In an effort to quell concerns about policy brutality and use of deadly force, a Silicon Valley company has developed a new technology that will allow law enforcement to track when a gun is pulled from its holster, as well as when a weapon is fired.
Not only that, but the technology will allow law enforcement agencies to track the trajectory of the shot and the location of the weapon at the time it was fired. Jim Schaff, who works for Yardarm Technologies, the company developing the equipment, said the technology works through Bluetooth connectivity and real-time location sensing.
“It’s the same kind of sensor your iPhone uses to change the screen from vertical to horizontal when you turn your phone to the side,” said Schaff. “But ours is way more powerful.”
Schaff also noted that the connectivity is not linked up to the trigger mechanism, so there is no possibility that the gun could be fired remotely. It will simply track when the gun is drawn and record any discharge data.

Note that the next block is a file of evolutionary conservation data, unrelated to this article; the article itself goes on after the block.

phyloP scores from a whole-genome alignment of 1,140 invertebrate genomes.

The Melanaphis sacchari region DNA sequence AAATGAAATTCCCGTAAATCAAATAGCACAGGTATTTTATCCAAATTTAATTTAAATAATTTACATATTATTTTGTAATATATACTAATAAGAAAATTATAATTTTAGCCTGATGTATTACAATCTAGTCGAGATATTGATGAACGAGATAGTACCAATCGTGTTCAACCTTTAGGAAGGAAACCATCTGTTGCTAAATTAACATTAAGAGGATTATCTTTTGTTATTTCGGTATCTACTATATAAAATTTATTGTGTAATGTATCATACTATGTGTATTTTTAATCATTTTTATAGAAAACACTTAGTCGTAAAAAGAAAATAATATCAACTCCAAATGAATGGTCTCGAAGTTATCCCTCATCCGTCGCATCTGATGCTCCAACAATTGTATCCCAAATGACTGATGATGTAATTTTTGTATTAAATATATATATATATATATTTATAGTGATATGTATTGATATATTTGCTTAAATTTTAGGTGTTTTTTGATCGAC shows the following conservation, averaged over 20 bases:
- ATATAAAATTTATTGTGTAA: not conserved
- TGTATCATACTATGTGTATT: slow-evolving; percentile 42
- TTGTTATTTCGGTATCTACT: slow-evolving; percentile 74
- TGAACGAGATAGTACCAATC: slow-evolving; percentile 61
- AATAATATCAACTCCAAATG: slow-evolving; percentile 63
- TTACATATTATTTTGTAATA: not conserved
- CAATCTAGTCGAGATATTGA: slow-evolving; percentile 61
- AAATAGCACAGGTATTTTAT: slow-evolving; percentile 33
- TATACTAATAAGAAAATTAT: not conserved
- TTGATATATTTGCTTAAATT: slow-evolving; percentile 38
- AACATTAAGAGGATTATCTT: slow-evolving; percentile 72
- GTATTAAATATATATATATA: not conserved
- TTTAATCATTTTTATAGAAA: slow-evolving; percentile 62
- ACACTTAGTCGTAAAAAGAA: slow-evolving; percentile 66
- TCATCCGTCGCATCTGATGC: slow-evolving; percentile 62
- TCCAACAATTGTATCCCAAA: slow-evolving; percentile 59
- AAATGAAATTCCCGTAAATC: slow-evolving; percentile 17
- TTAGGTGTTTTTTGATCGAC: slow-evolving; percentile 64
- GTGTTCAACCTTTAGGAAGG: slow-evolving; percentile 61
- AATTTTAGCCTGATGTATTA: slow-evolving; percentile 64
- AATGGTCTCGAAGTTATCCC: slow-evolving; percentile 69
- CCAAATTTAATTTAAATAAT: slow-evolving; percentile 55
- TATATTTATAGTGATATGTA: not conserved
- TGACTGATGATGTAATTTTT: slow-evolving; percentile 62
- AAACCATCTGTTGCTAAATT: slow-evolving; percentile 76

Proponents of the technology believe it can help clarify exactly what occurred during a particularly tense or ambiguous encounter. The data could also help forensic scientists determine who fired a fatal shot, or if an officer exercised unnecessary force by drawing his weapon on a suspect.
The tracking technology also has one big benefit for police officers; Instant notification of a gun being drawn. If an officer needs to draw his weapon, odds are he’s facing a dangerous or potentially life-threatening situation. If the station gets a notification that an officer has drawn his or her weapon, they can immediately dispatch backup without the responding officer needing to divert attention from the situation to radio in a call. In hostile situations, those extra few seconds can be the difference between life and death.
“That’s the worst nightmare for any police officer in the field,” said Santa Cruz County Sheriff Phil Wowak in regards to an officer’s inability to radio for backup.
Schaff concluded by saying he hopes the technology is implemented nationwide by the end of next year.
Related source: RT.com